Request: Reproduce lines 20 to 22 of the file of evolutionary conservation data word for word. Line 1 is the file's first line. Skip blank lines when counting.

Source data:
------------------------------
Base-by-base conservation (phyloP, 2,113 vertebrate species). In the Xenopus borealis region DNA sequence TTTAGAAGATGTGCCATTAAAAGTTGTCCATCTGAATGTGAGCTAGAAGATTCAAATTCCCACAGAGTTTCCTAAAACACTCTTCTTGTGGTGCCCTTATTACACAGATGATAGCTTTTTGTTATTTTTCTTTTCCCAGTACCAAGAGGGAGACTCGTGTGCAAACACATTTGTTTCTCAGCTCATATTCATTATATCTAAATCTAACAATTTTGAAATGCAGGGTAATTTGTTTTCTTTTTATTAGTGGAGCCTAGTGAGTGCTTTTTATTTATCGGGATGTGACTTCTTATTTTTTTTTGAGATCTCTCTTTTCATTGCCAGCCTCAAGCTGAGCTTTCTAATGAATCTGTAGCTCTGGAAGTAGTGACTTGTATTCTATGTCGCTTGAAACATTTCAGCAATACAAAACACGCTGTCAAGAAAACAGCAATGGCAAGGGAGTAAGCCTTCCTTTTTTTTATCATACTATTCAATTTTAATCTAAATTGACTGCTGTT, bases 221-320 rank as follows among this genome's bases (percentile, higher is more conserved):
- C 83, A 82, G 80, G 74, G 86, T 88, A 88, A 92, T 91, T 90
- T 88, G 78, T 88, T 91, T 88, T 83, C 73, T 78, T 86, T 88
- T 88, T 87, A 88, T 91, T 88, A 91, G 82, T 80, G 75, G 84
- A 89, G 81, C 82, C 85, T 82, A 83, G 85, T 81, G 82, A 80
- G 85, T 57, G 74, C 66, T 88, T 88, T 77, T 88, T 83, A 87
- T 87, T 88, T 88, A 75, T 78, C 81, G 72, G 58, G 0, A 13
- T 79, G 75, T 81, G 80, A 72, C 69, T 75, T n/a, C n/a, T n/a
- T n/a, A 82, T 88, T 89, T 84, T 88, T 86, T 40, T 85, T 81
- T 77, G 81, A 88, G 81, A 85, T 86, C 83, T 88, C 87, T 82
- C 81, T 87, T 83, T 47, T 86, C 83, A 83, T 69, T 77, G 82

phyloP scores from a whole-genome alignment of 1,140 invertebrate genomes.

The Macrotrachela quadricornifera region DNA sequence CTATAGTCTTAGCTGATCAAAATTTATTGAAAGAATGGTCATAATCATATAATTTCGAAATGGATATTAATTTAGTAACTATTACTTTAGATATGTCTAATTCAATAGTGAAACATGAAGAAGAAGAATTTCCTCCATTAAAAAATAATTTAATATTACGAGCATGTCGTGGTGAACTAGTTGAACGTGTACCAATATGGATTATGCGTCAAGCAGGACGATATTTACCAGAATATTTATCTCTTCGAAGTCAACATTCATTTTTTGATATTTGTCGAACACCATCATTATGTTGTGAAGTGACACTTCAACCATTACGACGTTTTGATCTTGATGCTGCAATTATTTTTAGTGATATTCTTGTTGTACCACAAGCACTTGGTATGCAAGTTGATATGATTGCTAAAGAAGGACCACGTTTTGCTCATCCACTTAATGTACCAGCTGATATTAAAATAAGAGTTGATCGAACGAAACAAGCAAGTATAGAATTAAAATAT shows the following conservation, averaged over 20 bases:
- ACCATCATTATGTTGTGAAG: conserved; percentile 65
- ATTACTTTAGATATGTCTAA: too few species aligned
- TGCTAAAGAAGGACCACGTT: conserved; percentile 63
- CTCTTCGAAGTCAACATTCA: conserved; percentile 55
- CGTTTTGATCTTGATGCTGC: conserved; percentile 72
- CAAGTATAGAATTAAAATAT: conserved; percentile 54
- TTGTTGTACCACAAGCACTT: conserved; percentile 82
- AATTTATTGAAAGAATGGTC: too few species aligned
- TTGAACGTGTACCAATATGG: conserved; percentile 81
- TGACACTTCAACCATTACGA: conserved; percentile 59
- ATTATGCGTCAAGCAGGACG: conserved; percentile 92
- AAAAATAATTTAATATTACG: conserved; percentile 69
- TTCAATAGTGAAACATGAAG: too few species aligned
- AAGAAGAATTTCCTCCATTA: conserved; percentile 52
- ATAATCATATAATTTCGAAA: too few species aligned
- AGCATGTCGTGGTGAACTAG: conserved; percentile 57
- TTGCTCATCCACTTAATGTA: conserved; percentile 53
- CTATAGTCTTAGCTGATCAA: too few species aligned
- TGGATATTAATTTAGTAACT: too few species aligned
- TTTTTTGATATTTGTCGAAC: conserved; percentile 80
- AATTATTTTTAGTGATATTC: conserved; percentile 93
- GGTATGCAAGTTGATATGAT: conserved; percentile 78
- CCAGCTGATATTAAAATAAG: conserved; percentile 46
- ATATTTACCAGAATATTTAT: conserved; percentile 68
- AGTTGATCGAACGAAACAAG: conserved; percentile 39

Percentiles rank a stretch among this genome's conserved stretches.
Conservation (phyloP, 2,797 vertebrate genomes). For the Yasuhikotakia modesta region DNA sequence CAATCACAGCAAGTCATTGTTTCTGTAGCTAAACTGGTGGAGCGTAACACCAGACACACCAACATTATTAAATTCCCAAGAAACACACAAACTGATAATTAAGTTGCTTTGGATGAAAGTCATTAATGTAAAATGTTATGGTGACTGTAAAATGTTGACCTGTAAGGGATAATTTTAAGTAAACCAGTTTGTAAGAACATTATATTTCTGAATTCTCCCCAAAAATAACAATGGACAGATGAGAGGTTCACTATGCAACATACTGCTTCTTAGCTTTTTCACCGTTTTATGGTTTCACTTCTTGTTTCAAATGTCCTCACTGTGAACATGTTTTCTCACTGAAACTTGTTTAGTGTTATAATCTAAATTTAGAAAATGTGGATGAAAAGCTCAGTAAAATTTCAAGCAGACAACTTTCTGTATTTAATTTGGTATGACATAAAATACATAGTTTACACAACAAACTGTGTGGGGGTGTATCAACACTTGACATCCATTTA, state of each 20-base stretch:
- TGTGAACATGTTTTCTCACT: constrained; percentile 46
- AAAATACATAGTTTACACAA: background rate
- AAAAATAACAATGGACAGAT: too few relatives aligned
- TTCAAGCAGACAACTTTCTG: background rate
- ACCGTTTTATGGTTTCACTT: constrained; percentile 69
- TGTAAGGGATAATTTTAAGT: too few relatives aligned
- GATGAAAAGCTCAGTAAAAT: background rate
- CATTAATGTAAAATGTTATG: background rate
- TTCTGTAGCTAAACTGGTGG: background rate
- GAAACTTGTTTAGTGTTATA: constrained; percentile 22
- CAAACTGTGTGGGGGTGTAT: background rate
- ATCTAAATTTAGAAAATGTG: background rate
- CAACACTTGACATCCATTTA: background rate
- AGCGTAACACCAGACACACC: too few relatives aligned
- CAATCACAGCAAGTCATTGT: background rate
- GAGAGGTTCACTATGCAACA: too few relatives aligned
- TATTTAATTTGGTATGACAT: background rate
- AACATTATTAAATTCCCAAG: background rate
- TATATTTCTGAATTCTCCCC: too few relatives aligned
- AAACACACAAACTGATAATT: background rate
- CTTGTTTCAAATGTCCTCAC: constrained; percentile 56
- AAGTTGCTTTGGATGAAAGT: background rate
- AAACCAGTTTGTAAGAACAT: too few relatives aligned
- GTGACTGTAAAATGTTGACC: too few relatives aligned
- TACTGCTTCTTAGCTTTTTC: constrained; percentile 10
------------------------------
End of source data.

- TTGTTGTACCACAAGCACTT: conserved; percentile 82
- AATTTATTGAAAGAATGGTC: too few species aligned
- TTGAACGTGTACCAATATGG: conserved; percentile 81